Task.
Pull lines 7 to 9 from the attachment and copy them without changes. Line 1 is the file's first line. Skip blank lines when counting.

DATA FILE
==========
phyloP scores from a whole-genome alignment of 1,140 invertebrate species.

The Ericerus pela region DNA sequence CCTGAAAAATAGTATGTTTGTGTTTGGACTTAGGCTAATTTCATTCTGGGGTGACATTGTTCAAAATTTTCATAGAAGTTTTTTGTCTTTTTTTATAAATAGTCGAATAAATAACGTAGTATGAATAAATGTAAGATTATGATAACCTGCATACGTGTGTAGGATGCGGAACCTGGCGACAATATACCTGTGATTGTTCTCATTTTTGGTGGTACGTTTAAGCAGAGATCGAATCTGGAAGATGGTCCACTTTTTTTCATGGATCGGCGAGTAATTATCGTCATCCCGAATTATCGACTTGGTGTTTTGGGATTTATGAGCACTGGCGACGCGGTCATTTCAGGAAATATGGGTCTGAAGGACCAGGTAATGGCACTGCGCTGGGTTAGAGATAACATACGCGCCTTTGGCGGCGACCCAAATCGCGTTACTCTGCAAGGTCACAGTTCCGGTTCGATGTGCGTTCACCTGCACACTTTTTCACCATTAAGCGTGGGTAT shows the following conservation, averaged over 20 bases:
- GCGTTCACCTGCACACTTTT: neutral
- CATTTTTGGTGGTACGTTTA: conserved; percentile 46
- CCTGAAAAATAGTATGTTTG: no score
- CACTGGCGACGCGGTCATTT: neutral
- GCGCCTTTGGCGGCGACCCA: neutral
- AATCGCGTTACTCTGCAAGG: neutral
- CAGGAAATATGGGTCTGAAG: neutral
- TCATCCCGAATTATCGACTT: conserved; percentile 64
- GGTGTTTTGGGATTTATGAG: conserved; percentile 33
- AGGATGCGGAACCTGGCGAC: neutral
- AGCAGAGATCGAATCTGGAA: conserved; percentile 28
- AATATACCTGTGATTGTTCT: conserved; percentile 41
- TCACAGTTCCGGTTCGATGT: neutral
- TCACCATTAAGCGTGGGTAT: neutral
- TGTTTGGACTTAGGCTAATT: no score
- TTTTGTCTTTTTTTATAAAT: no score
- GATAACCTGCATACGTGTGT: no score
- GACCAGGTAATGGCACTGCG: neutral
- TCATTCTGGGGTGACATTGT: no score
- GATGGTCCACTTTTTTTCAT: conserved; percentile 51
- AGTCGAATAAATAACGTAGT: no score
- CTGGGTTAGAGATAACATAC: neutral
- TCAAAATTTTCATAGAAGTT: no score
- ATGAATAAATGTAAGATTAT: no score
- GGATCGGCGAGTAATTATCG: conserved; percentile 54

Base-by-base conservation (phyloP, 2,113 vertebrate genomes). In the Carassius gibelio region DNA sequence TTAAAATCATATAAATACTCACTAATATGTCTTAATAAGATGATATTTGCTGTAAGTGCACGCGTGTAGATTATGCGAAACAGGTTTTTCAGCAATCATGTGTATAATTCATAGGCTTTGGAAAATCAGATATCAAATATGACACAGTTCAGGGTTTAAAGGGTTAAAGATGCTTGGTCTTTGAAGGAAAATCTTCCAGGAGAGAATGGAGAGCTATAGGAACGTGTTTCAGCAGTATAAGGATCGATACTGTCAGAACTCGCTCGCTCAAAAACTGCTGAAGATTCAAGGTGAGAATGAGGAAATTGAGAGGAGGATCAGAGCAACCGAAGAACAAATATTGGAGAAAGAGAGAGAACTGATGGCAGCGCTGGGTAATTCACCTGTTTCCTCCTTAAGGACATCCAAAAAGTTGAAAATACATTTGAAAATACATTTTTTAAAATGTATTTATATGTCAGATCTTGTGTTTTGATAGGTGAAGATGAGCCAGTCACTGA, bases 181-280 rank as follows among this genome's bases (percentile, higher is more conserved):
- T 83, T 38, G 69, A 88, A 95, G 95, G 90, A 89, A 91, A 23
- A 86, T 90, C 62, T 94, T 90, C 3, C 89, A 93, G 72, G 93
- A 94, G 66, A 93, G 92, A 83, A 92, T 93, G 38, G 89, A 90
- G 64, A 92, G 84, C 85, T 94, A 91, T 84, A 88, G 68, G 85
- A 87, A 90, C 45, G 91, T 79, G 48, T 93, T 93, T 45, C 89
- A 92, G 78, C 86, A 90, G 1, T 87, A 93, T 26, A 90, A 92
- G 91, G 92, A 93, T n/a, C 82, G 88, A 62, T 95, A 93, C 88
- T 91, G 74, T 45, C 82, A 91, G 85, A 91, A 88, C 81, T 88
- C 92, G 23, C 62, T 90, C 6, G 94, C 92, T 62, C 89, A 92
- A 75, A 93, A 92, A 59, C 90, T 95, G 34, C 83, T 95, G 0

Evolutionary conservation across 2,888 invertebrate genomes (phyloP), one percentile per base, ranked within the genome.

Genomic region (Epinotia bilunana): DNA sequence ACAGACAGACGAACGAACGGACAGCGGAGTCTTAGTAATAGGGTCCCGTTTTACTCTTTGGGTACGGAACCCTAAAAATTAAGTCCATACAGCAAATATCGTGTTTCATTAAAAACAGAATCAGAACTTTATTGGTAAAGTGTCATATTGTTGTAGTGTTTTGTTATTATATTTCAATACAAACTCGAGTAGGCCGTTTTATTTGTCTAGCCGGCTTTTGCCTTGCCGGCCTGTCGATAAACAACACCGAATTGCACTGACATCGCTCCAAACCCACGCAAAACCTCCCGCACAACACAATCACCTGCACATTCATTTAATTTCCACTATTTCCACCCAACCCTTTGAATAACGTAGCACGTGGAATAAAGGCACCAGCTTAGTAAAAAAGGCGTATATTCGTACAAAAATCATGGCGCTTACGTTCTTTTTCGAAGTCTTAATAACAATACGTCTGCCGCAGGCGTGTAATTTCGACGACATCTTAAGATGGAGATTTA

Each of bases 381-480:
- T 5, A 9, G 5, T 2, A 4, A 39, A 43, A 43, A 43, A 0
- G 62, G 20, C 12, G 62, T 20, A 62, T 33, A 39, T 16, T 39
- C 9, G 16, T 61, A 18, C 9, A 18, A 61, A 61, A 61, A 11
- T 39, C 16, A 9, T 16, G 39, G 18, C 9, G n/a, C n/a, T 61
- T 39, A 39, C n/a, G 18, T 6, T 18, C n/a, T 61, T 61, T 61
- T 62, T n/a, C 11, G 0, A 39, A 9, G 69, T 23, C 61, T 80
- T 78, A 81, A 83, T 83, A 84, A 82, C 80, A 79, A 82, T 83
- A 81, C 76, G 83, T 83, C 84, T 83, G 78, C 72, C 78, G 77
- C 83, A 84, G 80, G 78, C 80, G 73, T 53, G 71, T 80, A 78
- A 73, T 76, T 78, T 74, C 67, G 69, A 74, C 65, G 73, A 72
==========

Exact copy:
- GCGCCTTTGGCGGCGACCCA: neutral
- AATCGCGTTACTCTGCAAGG: neutral
- CAGGAAATATGGGTCTGAAG: neutral